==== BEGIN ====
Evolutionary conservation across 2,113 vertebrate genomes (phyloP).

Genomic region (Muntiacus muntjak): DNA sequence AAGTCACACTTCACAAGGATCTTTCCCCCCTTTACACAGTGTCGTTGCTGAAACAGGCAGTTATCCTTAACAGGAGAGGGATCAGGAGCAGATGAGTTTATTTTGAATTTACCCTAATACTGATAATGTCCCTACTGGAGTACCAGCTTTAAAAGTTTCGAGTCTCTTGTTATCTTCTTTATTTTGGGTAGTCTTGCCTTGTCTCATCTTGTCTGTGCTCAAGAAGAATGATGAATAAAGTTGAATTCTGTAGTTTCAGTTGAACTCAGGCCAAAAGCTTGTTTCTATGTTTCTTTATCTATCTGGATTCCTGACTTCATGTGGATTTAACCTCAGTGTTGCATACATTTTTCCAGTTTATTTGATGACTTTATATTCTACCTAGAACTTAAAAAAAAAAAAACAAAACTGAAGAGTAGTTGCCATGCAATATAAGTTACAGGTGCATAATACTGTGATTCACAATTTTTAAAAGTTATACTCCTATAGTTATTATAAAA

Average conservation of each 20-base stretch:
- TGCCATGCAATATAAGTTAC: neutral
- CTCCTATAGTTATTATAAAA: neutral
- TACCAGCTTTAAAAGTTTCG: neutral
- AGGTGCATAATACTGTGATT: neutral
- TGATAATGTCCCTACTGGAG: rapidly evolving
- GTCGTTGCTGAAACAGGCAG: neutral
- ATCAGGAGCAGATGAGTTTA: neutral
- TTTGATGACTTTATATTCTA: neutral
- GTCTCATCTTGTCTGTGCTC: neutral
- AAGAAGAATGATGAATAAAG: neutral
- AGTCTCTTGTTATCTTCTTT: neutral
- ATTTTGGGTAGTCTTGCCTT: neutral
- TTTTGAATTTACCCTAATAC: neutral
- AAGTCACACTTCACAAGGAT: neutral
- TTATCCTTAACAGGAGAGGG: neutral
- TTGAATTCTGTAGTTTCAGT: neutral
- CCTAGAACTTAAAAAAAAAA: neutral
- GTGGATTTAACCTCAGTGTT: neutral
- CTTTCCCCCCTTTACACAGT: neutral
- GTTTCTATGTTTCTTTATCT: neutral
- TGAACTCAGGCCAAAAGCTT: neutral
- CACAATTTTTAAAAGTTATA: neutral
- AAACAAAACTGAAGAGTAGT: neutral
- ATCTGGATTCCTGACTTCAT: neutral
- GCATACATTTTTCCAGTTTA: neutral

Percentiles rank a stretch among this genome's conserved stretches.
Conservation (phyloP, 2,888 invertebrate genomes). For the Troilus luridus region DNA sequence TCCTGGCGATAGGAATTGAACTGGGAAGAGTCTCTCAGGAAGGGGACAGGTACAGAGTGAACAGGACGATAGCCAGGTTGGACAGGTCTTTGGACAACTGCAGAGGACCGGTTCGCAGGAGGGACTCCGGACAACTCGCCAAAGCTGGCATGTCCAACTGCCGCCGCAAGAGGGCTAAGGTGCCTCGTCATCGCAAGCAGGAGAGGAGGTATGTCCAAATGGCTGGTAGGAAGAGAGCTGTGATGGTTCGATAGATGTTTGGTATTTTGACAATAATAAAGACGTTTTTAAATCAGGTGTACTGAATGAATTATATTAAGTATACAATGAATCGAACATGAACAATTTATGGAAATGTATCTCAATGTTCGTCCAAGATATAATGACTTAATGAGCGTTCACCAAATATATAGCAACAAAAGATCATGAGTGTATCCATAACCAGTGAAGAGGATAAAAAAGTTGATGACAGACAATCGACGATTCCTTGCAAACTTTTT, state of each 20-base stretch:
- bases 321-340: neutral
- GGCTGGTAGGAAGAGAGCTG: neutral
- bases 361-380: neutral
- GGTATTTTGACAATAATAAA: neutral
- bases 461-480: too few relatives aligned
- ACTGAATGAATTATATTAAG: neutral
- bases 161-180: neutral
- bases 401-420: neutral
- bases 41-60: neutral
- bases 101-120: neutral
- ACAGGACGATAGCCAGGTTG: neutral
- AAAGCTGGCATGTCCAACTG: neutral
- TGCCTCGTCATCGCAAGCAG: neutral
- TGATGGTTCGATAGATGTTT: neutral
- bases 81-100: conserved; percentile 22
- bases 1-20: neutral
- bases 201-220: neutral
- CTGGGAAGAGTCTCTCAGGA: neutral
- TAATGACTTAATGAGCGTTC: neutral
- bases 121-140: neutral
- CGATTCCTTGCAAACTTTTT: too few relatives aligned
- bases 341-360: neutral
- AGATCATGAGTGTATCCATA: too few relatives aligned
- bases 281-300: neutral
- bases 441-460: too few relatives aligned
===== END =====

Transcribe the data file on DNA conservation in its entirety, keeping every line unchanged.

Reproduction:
Evolutionary conservation across 2,113 vertebrate genomes (phyloP).

Genomic region (Muntiacus muntjak): DNA sequence AAGTCACACTTCACAAGGATCTTTCCCCCCTTTACACAGTGTCGTTGCTGAAACAGGCAGTTATCCTTAACAGGAGAGGGATCAGGAGCAGATGAGTTTATTTTGAATTTACCCTAATACTGATAATGTCCCTACTGGAGTACCAGCTTTAAAAGTTTCGAGTCTCTTGTTATCTTCTTTATTTTGGGTAGTCTTGCCTTGTCTCATCTTGTCTGTGCTCAAGAAGAATGATGAATAAAGTTGAATTCTGTAGTTTCAGTTGAACTCAGGCCAAAAGCTTGTTTCTATGTTTCTTTATCTATCTGGATTCCTGACTTCATGTGGATTTAACCTCAGTGTTGCATACATTTTTCCAGTTTATTTGATGACTTTATATTCTACCTAGAACTTAAAAAAAAAAAAACAAAACTGAAGAGTAGTTGCCATGCAATATAAGTTACAGGTGCATAATACTGTGATTCACAATTTTTAAAAGTTATACTCCTATAGTTATTATAAAA

Average conservation of each 20-base stretch:
- TGCCATGCAATATAAGTTAC: neutral
- CTCCTATAGTTATTATAAAA: neutral
- TACCAGCTTTAAAAGTTTCG: neutral
- AGGTGCATAATACTGTGATT: neutral
- TGATAATGTCCCTACTGGAG: rapidly evolving
- GTCGTTGCTGAAACAGGCAG: neutral
- ATCAGGAGCAGATGAGTTTA: neutral
- TTTGATGACTTTATATTCTA: neutral
- GTCTCATCTTGTCTGTGCTC: neutral
- AAGAAGAATGATGAATAAAG: neutral
- AGTCTCTTGTTATCTTCTTT: neutral
- ATTTTGGGTAGTCTTGCCTT: neutral
- TTTTGAATTTACCCTAATAC: neutral
- AAGTCACACTTCACAAGGAT: neutral
- TTATCCTTAACAGGAGAGGG: neutral
- TTGAATTCTGTAGTTTCAGT: neutral
- CCTAGAACTTAAAAAAAAAA: neutral
- GTGGATTTAACCTCAGTGTT: neutral
- CTTTCCCCCCTTTACACAGT: neutral
- GTTTCTATGTTTCTTTATCT: neutral
- TGAACTCAGGCCAAAAGCTT: neutral
- CACAATTTTTAAAAGTTATA: neutral
- AAACAAAACTGAAGAGTAGT: neutral
- ATCTGGATTCCTGACTTCAT: neutral
- GCATACATTTTTCCAGTTTA: neutral

Percentiles rank a stretch among this genome's conserved stretches.
Conservation (phyloP, 2,888 invertebrate genomes). For the Troilus luridus region DNA sequence TCCTGGCGATAGGAATTGAACTGGGAAGAGTCTCTCAGGAAGGGGACAGGTACAGAGTGAACAGGACGATAGCCAGGTTGGACAGGTCTTTGGACAACTGCAGAGGACCGGTTCGCAGGAGGGACTCCGGACAACTCGCCAAAGCTGGCATGTCCAACTGCCGCCGCAAGAGGGCTAAGGTGCCTCGTCATCGCAAGCAGGAGAGGAGGTATGTCCAAATGGCTGGTAGGAAGAGAGCTGTGATGGTTCGATAGATGTTTGGTATTTTGACAATAATAAAGACGTTTTTAAATCAGGTGTACTGAATGAATTATATTAAGTATACAATGAATCGAACATGAACAATTTATGGAAATGTATCTCAATGTTCGTCCAAGATATAATGACTTAATGAGCGTTCACCAAATATATAGCAACAAAAGATCATGAGTGTATCCATAACCAGTGAAGAGGATAAAAAAGTTGATGACAGACAATCGACGATTCCTTGCAAACTTTTT, state of each 20-base stretch:
- bases 321-340: neutral
- GGCTGGTAGGAAGAGAGCTG: neutral
- bases 361-380: neutral
- GGTATTTTGACAATAATAAA: neutral
- bases 461-480: too few relatives aligned
- ACTGAATGAATTATATTAAG: neutral
- bases 161-180: neutral
- bases 401-420: neutral
- bases 41-60: neutral
- bases 101-120: neutral
- ACAGGACGATAGCCAGGTTG: neutral
- AAAGCTGGCATGTCCAACTG: neutral
- TGCCTCGTCATCGCAAGCAG: neutral
- TGATGGTTCGATAGATGTTT: neutral
- bases 81-100: conserved; percentile 22
- bases 1-20: neutral
- bases 201-220: neutral
- CTGGGAAGAGTCTCTCAGGA: neutral
- TAATGACTTAATGAGCGTTC: neutral
- bases 121-140: neutral
- CGATTCCTTGCAAACTTTTT: too few relatives aligned
- bases 341-360: neutral
- AGATCATGAGTGTATCCATA: too few relatives aligned
- bases 281-300: neutral
- bases 441-460: too few relatives aligned